The future looks bright, yet it could have looked this way had the PCB not sacked Afridi and replaced him with Misbah at the helm 4 years ago. Probably the biggest mistake ever in Pakistan's ODI history.

Make your pitch on this post...

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9 Pitched:

  1. Carnivore said...

    This analysis is highly skewed. The stats used to backup the arguments are weak, at best.

    1. Azhar has captained in just 9 matches, a very small sample size to draw any conclusions.

    2. Of these 9, 3 were played in Pakistan where batting conditions are some of the best in the world. A third of the matches being played in such conditions skews this analysis even further. It's obvious that Pakistan's batting under Misbah would've done well at home too. Misbah captained in just one match at home (back in 2008) where Pak chased 320-odd to win against India.

    3. 3 matches under Azhar were played in Bangladesh (Dhaka) of which Pakistan lost all and recorded their three lowest scores under Azhar. It can be argued these were the only matches where the opposition's bowling was threatening and the pitches were not complete batting paradises. In comparison, Misbah's team never lost a single match to Bangladesh. They recorded their highest chase in fact (329/7) in Dhaka, 2014.

    4. 3 matches under Azhar have been played in Sri Lanka against arguably the weakest bowling attack ever from the home side. Never has Angelo Matthews been their most threatening bowler before this series. Malinga is nowhere near what he was. Playing just 2 specialist bowlers might be a first for Sri Lanka. The pitches have been flat too, as evidenced by Sri Lanka too chasing 280-odd, a target hardly achieved in Sri Lanka before.

    5. The 3 matches in Sri Lanka have been played with new rules; no batting powerplay and no more limitations of having just 4 fielders outside the circle. This affects how teams bat, especially Pakistan who've always done poorly in preserving wickets in the batting powerplay, losing many matches that were setup nicely by Misbah and co from strong positions.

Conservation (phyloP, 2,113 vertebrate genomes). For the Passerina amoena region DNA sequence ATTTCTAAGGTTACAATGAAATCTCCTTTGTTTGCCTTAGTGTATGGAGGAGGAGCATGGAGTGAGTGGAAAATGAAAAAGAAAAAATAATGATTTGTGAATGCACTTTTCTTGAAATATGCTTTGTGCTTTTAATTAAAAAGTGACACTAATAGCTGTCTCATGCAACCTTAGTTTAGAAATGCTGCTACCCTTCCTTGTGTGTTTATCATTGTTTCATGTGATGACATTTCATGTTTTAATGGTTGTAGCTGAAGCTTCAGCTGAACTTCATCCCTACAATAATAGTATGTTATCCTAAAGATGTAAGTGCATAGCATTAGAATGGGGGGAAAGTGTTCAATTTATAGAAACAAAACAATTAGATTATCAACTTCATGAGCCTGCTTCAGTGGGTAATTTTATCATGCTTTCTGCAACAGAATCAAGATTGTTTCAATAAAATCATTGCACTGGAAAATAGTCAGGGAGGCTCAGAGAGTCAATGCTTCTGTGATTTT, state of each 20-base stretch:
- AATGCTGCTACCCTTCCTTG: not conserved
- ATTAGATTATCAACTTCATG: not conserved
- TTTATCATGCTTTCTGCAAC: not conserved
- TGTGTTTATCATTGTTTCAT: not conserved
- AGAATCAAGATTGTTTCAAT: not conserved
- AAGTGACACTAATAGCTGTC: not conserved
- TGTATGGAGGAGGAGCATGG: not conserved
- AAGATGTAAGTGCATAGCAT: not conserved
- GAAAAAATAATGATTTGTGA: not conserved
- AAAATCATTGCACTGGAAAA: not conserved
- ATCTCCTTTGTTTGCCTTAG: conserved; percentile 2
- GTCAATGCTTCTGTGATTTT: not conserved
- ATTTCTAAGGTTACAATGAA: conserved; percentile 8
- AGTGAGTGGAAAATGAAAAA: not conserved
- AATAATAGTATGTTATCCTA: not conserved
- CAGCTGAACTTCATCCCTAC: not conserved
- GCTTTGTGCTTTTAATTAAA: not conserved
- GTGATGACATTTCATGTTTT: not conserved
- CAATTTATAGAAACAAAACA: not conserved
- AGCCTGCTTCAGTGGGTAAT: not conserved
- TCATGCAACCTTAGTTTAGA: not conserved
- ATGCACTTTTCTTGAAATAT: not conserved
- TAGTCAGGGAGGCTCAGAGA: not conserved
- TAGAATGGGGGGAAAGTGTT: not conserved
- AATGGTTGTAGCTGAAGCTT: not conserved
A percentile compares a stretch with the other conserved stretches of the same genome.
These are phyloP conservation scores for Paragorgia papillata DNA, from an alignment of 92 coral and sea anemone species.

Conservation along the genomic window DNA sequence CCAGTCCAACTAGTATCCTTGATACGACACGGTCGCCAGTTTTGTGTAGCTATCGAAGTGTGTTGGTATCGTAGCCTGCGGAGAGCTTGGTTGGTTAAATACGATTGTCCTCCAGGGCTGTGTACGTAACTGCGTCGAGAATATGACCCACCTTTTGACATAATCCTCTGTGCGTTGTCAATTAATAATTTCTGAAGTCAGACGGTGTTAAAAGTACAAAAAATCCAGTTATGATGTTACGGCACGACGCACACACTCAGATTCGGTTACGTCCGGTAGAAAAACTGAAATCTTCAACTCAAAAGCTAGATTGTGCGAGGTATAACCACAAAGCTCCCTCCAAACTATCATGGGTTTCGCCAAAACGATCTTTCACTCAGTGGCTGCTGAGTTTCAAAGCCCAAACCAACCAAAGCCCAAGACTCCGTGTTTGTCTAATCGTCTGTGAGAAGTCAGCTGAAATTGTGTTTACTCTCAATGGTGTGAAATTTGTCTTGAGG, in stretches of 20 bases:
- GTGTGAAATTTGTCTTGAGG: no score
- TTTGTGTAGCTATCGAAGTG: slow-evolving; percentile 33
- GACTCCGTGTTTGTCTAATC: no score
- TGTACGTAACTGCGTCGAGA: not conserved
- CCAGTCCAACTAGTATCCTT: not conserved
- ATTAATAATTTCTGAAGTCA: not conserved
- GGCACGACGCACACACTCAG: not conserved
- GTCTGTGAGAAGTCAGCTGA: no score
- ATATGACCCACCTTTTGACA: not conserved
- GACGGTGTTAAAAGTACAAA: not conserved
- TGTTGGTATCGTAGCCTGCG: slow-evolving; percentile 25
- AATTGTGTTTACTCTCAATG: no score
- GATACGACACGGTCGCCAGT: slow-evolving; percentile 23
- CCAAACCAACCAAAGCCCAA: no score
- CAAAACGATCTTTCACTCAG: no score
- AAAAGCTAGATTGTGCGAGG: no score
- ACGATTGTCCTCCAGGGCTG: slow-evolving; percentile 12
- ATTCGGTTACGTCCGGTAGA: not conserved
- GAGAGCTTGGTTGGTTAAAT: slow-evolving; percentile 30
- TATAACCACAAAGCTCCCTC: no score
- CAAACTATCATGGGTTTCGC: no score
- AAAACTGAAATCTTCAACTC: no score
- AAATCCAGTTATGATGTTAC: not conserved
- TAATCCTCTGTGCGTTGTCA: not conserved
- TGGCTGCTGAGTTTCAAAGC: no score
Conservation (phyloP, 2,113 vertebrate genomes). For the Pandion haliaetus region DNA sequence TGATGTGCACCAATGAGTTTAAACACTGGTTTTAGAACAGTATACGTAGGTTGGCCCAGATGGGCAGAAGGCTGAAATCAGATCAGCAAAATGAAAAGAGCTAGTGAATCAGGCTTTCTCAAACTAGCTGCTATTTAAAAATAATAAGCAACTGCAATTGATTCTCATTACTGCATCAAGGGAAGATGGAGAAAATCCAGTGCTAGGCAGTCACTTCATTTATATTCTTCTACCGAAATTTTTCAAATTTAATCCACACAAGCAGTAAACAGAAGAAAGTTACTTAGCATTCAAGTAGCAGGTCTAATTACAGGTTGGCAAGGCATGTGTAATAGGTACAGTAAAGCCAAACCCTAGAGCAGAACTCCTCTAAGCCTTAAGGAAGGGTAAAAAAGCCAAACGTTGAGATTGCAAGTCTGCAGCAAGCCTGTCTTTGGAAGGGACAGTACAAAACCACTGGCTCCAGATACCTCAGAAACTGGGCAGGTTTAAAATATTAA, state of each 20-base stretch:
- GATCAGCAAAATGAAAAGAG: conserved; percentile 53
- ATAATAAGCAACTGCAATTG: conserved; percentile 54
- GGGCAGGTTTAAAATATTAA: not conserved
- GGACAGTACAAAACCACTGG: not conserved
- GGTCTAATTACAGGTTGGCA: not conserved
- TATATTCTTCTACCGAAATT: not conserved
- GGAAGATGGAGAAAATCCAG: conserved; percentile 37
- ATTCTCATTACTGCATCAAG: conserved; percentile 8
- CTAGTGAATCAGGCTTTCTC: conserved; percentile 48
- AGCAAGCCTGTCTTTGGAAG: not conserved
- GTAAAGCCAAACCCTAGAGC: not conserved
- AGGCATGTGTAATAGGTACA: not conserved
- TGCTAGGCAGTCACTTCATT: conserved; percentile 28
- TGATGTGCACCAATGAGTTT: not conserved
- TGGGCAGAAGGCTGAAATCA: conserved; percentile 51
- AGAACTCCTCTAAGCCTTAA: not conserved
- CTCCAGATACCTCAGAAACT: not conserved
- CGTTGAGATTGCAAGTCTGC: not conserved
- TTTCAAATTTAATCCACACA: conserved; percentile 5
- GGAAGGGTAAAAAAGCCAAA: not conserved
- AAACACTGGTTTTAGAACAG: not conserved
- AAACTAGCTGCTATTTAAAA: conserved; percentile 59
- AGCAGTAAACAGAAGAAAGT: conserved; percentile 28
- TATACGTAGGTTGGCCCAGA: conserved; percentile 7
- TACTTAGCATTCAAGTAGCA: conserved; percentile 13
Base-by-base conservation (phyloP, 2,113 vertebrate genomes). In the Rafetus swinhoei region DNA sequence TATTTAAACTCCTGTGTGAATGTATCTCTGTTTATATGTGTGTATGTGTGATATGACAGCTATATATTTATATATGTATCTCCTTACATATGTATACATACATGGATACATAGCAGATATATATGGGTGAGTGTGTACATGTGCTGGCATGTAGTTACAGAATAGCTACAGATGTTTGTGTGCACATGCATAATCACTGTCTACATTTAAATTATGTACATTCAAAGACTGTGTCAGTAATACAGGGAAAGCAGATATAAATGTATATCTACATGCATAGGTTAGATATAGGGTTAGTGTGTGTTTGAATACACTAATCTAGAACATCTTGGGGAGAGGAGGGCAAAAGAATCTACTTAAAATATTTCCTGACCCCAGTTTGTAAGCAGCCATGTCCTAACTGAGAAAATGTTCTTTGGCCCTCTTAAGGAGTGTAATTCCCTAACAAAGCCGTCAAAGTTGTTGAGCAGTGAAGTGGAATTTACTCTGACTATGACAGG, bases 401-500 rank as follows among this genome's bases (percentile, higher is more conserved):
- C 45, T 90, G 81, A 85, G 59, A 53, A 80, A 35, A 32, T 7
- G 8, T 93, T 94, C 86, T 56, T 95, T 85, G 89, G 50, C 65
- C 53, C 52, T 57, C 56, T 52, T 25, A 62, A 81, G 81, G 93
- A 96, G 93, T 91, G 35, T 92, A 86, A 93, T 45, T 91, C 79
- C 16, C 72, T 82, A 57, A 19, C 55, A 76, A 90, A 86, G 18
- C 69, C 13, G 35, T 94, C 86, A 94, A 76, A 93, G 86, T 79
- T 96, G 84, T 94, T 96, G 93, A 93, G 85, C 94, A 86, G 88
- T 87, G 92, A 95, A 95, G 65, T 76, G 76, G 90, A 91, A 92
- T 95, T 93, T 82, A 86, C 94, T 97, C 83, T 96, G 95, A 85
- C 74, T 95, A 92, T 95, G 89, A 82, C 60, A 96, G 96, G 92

6. Azhar's team has different personnel from Misbah's. No Umar Akmal and Shahid Afridi in the middle/late order means a much more reliable lineup. No more collapses in the batting powerplay through dumb slogs, resulting in Pak underachieving in the final overs with too few wickets in hand. Rizwan, Sarfraz and Malik at the end are much more reliable and score just as quickly, if not quicker. The opening partnership has been good in almost all matches, mainly because Azhar himself is a good player. He was still finding his feet under Misbah as an ODI player but now he's matured and has the benefit of knowing he will not be dropped. That alone gives him more freedom to play his improvised strokes, which by the way he was also trying in India in 2013 but was unable to pull off because of the conditions. His failures in that series cost him his ODI spot.

    7. Misbah's team had a poor top order: Shahzad opening with Hafeez mostly and sometimes Sharjeel. An in ODI decline YK or a Shafiq who could never settle at 3. Everyone can see Hafeez does poorly opening compared to his record at 3. Without Azhar in the lineup during most of Misbah's tenure, we had poor opening stands most of the time. An unsettled no.3 compounded the problems. Misbah usually batted at 4 or 5 and as the only reliable batsman, did more than his share to win Pakistan plenty of matches and save them blushes in others. Not his fault that he came in at 30-3 or 20-2 or whatever. Not his fault he had Akmal and Afridi, two who could barely use their heads, to follow him.

  2. Carnivore said...
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  4. Carnivore said...


    8. Misbah's team played most of their matches in the UAE which has some of the least ODI batting friendly surfaces and outfields in the world. The average team scores for touring teams as well are much lower in UAE compared to elsewhere. Besides the surface at Sharjah (where fewer matches are played), teams rarely cross 280 or 300 in UAE. 250 is mostly beyond reach batting second, 230 is competitive.

    9. Look at the Strike Rates of opposing batsmen who have toured UAE often. Sanga and Mahela languish well below their career SRs in matches played in the UAE since 2011. Sanga has played 10 matches for an average of 35.90 and SR of 65.75. Mahela figures are 36.50 and 64.31 respectively. It's not just Pakistan who've struggled to play 'modern ODI cricket' in UAE.